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Source: Drug Rehabilitation And Drug Rehab Centres  Jun 04, 2020  2 years ago
Drug Rehabilitation: Research Shows Dopamine D2 Receptors In Cholinergic Interneurons Play Critical Role In Drug Addiction
Drug Rehabilitation: Research Shows Dopamine D2 Receptors In Cholinergic Interneurons Play Critical Role In Drug Addiction
Source: Drug Rehabilitation And Drug Rehab Centres  Jun 04, 2020  2 years ago
Drug Rehabilitation: Korean researchers from the Korea Brain Research Institute or KBRI have discovered that dopamine D2 receptors (DRD2s) in cholinergic interneurons (ChINs) play a crucial role in cocaine addiction.


 
The research findings were published in Biological Psychiatry, a leading academic journal in the field of psychiatry. https://www.biologicalpsychiatryjournal.com/article/S0006-3223(20)31588-2/pdf
 
The research lead by Professor Dr Joung-Hun Kim and Dr Joo Han Lee from the Pohang University of Science and Technology (POSTECH), Dr Ja Wook Koo from the KBRI, and Professor Dr Eric Nestler from the Icahn School of Medicine at Mount Sinai, discovered that dopamine D2 receptors (DRD2s) in cholinergic interneurons (ChINs) play a crucial role in cocaine addiction.

Typically narcotic or drug addiction is a mental disorder, in which an individual obsessively seeks out and uses drugs or narcotics despite their harmful effects. It can lead to interpersonal conflict and physical health problems, thereby incurring significant social costs. Once consumed, drugs of abuse (e.g. cannabis and cocaine) increase the dopamine concentration in the brain's reward system and activate dopamine receptors, which, in turn, causes intense craving for drugs.

To properly explain the terms, dopamine is a neurotransmitter released in the brain when a person is rewarded or exposed to addictive substances. It is often called "the pleasure hormone." Dopamine receptors are receptors on a cell membrane that specifically binds and responds to dopamine.

It was observed that there are individual differences in drug addiction. Some people are more vulnerable to addiction when exposed to similar dose of addictive drug. Yet, the neurobiological mechanism underlying such phenomenon remains elusive.

Simply by utilizing electrophysiological and optogenetic techniques to cocaine self-administration model, the study team identified DRD2 overexpression in cholinergic interneurons (ChINs) of the nucleus accumbens (NAc) of mice susceptible to addiction.

The Nucleus accumbens (NAc) are a part of the brain's limbic system that plays a key role in processing rewarding and reinforcing stimuli.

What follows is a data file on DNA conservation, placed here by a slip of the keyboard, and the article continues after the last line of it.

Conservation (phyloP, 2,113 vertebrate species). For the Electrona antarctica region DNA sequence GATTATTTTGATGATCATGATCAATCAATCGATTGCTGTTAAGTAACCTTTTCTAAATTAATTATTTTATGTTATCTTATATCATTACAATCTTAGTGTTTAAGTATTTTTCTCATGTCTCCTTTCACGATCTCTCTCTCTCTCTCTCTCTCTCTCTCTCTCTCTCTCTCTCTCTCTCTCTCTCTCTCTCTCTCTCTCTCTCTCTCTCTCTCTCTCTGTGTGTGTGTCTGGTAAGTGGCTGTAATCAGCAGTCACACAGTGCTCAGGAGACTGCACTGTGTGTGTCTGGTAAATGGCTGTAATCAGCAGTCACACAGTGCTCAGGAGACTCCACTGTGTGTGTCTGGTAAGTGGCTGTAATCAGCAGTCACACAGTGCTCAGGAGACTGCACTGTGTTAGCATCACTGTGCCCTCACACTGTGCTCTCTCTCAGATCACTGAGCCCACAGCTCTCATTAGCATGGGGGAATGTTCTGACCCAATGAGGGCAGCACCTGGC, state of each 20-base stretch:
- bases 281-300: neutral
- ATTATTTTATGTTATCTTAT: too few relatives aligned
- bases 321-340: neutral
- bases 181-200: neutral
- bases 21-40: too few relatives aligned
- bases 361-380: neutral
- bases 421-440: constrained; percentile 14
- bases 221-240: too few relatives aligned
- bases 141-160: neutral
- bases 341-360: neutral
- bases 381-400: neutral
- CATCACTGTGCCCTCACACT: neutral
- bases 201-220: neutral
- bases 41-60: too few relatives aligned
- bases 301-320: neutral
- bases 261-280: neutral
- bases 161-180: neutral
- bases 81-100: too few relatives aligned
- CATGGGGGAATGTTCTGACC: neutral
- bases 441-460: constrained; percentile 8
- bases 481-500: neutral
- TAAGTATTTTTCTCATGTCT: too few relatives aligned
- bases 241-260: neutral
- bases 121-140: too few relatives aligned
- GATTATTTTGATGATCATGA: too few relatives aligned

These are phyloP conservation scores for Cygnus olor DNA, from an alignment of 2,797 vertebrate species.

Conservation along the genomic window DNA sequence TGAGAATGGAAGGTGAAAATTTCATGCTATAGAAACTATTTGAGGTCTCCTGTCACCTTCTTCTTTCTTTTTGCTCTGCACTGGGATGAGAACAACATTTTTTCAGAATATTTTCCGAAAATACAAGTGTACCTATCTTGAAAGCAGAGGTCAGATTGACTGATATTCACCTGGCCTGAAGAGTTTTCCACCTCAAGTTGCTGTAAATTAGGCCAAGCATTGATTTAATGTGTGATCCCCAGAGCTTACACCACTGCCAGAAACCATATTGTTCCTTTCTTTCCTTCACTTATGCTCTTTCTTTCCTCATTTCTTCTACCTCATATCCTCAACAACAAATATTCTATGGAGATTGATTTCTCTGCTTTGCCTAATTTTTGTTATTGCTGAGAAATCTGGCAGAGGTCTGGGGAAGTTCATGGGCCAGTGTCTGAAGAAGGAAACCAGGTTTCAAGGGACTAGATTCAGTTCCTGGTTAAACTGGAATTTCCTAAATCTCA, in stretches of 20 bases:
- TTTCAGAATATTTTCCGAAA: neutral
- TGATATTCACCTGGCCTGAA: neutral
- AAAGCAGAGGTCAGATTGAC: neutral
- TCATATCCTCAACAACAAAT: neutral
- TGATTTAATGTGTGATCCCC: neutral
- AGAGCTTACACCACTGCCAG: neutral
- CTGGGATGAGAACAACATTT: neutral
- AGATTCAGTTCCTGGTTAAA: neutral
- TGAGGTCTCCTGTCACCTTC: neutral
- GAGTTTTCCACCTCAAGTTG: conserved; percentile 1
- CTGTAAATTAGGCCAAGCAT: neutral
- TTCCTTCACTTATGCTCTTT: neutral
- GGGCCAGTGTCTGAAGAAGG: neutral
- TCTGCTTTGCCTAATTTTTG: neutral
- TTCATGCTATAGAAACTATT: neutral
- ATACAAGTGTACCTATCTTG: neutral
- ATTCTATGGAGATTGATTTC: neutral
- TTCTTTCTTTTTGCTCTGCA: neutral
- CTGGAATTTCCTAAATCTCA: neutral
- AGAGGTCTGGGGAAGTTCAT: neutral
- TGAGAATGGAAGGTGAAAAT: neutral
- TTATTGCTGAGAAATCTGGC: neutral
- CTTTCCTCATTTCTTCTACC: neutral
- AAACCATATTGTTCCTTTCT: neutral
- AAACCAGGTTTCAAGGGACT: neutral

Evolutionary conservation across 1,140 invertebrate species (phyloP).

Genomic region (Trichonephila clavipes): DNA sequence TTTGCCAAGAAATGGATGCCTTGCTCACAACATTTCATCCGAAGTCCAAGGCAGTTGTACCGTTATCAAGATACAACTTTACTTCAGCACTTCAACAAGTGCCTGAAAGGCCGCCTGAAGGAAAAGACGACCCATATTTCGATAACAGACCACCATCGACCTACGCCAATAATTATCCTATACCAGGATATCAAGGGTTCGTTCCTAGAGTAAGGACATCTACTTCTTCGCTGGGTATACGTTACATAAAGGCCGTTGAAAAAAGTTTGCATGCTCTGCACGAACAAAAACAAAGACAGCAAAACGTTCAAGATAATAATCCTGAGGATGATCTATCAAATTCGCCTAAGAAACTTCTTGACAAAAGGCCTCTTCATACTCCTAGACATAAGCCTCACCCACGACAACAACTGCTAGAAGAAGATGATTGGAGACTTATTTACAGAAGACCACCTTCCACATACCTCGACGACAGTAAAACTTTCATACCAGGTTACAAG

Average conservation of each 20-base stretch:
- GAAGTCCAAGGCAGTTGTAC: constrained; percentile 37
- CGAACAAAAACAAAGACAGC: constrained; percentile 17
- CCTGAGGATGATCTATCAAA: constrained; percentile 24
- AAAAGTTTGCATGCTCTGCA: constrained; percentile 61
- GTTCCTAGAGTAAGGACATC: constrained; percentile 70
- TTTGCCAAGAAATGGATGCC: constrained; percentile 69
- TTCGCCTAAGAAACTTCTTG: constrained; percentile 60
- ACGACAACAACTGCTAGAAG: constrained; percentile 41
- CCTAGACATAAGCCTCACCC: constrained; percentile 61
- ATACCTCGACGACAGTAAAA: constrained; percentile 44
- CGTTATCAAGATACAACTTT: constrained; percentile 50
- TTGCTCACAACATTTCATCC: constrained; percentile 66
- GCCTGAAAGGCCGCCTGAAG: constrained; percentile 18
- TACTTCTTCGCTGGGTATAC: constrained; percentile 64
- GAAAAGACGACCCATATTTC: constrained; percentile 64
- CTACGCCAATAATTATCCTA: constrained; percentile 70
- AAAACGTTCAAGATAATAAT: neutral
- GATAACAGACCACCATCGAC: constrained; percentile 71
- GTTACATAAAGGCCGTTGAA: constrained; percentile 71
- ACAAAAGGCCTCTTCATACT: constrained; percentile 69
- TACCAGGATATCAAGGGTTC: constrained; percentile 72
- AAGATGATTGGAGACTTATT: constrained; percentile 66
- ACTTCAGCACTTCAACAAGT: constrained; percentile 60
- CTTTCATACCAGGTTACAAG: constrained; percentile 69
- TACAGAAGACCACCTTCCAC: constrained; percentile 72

The Cholinergic interneuron (ChIN) is a type of  nerve cell that releases the neurotransmitter acetylcholine (ACh) from the axon terminal. ChINs occupy 1-2 percents of the NAc neuronal poplulation.

It should be noted that there are five subtypes of dopamine receptors (D1- D5), among which D1 and D5 belong to the D1-like family and D2, D3 and D4 to the D2-like family. DRD2 refers to a gene that expresses the D2 receptor.

Significantly, addiction-susceptible mice showed an increased level of DRD2 expression and a reduced level of cell activation, which is caused by dopamine D2 receptors expressed excessively in ChINs as the receptor activation reduces ChIN activity.

It was learnt that through this mechanism, ChINs can affect the activation and synaptic plasticity of downstream medium spiny neurons (which comprise most of the NAc neurons) in diverse ways, thereby causing susceptibility to cocaine addiction.

Dr Joung-Hun Kim told Thailand Medical News, "By exploring at the genome-wide level, the gene expressions within ChINs that occur in different individual entities, we have pioneered a new area in addiction research. As a part of follow-up research, we will continue to study a detailed molecular mechanism underlying how addicted animals show elevated expressions of DRD2. Searching for any candidate drugs that can control such susceptibility by regulating activity of ACh receptors might be another feasible future plan."
 
The team is working with other medical scientists to discover drugs that regulate the Ach receptors to help drug addicts in their rehabilitation programmes.
 
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Source : Thailand Medical news